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I am using pyproj inverse transform to add azimuth and distance "info" to a grouped and ordered geodataframe. I asked a similar question earlier here, but I didn't realize grouping was a constraint, and I cannot figure out how to incorporate GroupBy into that answer. (The code in that answer is very compact and a bit hard to understand for a novice).

In the example below, I want to perform pyproj inverse transform in 'myid' groupings. In other words, I don't care about the distance and azimuth between point "1-3" and point "2-1"; that is to say, the distances and azimuths for every "X-1" point should be nan. How can I achieve this? enter image description here

%matplotlib inline
import matplotlib.pyplot as plt
import pandas as pd
import geopandas as gpd
from shapely.geometry import Point
from shapely.geometry import LineString
import pyproj
from pyproj import CRS

#### Build example GeoDataFrame for easily reproducible example ####
myUTMepsg = 32611
myid = [1, 1, 1, 2, 2]
myorder = [3, 2, 1, 2, 1]
lat = [36.42, 36.4, 36.32, 36.28, 36.08]
long = [-118.11, -118.12, -118.07, -117.95, -117.95]
df = pd.DataFrame(list(zip(myid, myorder, lat, long)), 
                  columns =['myid', 'myorder', 'lat', 'long']) 
df.sort_values(by=['myid', 'myorder'], inplace=True)
df.reset_index(drop=True, inplace=True)
gdf_pt = gpd.GeoDataFrame(df, geometry=gpd.points_from_xy(df['long'], df['lat']))
gdf_pt = gdf_pt.set_crs(epsg=4326)
display(gdf_pt.style.hide_index())
ax = gdf_pt.plot();
ax.set_aspect('equal')
ax.set_xticklabels(ax.get_xticklabels(), rotation=90);
#### End

#### this is not necessary, but I like to add labels to the
#### points on the plot so that I can have a visual check
for x,y,z1,z2 in zip(gdf_pt.long, gdf_pt.lat, gdf_pt.myid, gdf_pt.myorder):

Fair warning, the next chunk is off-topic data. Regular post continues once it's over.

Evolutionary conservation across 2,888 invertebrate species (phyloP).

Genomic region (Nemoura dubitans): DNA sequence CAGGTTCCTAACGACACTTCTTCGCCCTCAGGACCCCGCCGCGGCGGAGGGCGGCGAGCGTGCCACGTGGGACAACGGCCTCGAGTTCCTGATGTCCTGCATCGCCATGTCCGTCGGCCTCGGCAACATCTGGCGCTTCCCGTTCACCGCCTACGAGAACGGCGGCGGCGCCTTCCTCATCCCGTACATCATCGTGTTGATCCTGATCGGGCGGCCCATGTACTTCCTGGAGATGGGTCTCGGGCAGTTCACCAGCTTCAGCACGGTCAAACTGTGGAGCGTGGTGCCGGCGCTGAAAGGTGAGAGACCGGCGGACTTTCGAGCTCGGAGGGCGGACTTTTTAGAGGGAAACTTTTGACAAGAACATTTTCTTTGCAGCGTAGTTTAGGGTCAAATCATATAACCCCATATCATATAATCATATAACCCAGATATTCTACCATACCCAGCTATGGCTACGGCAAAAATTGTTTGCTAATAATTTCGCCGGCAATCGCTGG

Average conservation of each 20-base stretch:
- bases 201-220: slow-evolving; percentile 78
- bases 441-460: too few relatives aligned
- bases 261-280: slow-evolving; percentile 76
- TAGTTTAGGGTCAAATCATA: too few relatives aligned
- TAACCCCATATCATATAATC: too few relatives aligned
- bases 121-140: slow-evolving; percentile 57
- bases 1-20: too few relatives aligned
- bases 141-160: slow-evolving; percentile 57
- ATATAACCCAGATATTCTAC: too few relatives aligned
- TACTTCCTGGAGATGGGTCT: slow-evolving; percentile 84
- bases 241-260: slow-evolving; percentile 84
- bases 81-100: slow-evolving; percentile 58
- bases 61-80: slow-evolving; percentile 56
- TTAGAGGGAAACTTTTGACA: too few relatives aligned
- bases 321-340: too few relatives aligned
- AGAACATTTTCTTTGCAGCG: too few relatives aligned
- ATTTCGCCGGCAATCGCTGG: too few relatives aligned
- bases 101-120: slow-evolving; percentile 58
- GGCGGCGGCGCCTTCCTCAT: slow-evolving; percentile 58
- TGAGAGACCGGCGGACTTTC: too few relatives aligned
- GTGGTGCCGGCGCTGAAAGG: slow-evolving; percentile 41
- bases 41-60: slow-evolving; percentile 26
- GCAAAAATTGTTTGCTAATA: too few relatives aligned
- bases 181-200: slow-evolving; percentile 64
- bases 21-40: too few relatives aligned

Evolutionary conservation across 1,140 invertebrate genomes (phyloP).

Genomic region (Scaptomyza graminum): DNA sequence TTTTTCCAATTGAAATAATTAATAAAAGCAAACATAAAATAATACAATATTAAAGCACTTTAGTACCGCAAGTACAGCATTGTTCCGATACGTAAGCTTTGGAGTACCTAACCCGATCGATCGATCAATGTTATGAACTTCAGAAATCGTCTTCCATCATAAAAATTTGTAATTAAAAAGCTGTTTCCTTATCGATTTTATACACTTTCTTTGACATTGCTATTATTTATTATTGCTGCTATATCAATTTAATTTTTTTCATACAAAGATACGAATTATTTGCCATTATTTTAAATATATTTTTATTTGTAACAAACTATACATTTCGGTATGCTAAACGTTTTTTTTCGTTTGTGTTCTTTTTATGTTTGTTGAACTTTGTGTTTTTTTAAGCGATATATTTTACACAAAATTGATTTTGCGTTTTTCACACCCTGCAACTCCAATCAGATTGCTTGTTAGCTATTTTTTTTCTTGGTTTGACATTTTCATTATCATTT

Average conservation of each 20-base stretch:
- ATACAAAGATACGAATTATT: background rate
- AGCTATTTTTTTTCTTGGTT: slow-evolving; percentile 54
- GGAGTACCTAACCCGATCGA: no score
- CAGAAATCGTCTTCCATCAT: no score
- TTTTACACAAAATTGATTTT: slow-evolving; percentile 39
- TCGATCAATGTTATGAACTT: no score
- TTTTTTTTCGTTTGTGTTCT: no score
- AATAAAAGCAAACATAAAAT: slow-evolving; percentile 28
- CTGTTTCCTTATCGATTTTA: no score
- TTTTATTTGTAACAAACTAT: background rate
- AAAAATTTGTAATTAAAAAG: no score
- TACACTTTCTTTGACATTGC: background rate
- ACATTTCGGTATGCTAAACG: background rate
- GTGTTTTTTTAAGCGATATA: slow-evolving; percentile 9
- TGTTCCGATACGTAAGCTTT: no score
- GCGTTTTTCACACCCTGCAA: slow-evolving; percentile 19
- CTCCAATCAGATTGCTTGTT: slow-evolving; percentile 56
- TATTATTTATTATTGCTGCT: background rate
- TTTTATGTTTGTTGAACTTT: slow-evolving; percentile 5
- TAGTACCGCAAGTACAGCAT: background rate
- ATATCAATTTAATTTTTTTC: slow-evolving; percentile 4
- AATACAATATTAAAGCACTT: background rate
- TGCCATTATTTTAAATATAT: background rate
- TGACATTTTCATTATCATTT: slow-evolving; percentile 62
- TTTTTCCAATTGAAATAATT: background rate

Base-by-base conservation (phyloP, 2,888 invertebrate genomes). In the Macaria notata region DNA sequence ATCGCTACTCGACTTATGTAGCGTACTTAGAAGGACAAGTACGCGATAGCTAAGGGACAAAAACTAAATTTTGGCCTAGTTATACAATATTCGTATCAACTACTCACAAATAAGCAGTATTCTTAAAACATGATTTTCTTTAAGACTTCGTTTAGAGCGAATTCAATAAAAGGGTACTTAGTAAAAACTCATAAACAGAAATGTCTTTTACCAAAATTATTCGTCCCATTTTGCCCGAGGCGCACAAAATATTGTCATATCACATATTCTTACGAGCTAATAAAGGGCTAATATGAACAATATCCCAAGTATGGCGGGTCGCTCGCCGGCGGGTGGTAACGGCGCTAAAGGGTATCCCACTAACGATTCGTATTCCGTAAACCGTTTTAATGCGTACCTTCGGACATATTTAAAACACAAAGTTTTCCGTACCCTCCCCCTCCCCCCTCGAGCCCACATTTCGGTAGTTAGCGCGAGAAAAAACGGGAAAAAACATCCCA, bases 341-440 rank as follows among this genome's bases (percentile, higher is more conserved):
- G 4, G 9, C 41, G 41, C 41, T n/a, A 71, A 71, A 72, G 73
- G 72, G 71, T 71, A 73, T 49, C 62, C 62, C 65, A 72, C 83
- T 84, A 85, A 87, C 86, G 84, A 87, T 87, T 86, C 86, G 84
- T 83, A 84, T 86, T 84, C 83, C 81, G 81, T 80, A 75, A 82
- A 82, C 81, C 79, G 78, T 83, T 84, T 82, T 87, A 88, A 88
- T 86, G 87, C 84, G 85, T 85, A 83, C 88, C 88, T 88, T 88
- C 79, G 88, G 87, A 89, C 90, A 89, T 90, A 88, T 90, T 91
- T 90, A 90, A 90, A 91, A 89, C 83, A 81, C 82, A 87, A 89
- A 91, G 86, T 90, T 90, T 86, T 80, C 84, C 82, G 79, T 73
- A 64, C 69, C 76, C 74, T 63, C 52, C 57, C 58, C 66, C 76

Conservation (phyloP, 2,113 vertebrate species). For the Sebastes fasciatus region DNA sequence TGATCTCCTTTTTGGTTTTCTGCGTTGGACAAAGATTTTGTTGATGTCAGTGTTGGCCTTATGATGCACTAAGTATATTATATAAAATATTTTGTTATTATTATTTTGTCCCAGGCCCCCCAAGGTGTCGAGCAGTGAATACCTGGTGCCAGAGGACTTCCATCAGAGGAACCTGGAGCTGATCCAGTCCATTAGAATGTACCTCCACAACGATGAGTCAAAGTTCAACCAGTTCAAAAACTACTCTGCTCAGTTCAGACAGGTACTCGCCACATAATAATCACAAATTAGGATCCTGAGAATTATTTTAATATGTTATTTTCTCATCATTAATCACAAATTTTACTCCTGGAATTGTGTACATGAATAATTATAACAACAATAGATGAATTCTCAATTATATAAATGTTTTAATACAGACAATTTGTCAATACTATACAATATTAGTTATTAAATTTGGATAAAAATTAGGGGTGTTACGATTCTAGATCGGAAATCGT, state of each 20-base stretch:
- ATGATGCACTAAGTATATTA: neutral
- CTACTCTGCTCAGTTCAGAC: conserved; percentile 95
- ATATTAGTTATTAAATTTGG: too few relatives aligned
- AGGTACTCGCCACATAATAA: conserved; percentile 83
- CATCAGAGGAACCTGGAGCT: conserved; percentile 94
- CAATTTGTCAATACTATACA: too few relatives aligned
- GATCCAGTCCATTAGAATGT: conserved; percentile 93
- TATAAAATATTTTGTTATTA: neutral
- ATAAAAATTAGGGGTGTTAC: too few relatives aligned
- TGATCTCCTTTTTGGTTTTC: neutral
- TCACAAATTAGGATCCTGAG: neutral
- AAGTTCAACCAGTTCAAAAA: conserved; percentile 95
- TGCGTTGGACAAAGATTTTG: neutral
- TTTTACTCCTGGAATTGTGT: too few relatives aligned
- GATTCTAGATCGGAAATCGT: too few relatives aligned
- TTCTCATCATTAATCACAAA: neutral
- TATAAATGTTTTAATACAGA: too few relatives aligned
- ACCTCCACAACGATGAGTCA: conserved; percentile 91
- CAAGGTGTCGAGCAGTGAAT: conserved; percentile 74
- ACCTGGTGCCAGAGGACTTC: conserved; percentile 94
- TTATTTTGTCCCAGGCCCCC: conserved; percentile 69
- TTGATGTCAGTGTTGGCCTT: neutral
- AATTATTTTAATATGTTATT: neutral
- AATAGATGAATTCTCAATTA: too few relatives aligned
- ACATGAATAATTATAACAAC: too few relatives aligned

label = str(int(z1)) + '-' + str(int(z2))
    plt.annotate(label, (x,y), textcoords = 'offset points', 
                 xytext = (12,-5), ha = 'center')
#### End    

#### Analysis & Problem Area
geod = CRS.from_epsg(myUTMepsg).get_geod()
for i, r in gdf_pt.iloc[1:].iterrows():
    myinfo = geod.inv(gdf_pt.long[i], gdf_pt.lat[i], gdf_pt.long[i-1], gdf_pt.lat[i-1])
    gdf_pt.loc[i, 'az_fwd'] = myinfo[0]
    gdf_pt.loc[i, 'az_back'] = myinfo[1]
    gdf_pt.loc[i, 'dist_meters'] = myinfo[2]
    gdf_pt.loc[i, 'bearing_degrees'] = max(myinfo[1], myinfo[0])
    
display(gdf_pt.style.hide_index())

enter image description here

I tried breaking out a working geodataframe inside the loop, but I ran into trouble trying to combine the working and final geodataframe; I kept getting duplicate entries (yellow below; red arrow is the one I want to keep), even when specifying keys, using Pandas merge, concatenate, and join.

#### Analysis & Problem Area
geod = CRS.from_epsg(myUTMepsg).get_geod()
for idval in gdf_pt.myid.unique():
    tempgdf = gdf_pt[gdf_pt.myid == idval].copy()
    tempgdf.sort_values(by=['myid', 'myorder'], inplace=True)
    tempgdf.reset_index(drop=True, inplace=True)
    for i, r in tempgdf.iloc[1:].iterrows():
        myinfo = geod.inv(tempgdf.long[i], tempgdf.lat[i], tempgdf.long[i-1], tempgdf.lat[i-1])
        tempgdf.loc[i, 'az_fwd'] = myinfo[0]
        tempgdf.loc[i, 'az_back'] = myinfo[1]
        tempgdf.loc[i, 'dist_meters'] = myinfo[2]
        tempgdf.loc[i, 'bearing_degrees'] = max(myinfo[1], myinfo[0])
    gdf_pt = pd.merge(gdf_pt, tempgdf, how='outer') ## I tried various key controls here without success
    del tempgdf

display(gdf_pt.style.hide_index())

enter image description here

Using Windows 10, conda 4.8.2, Python 3.8.3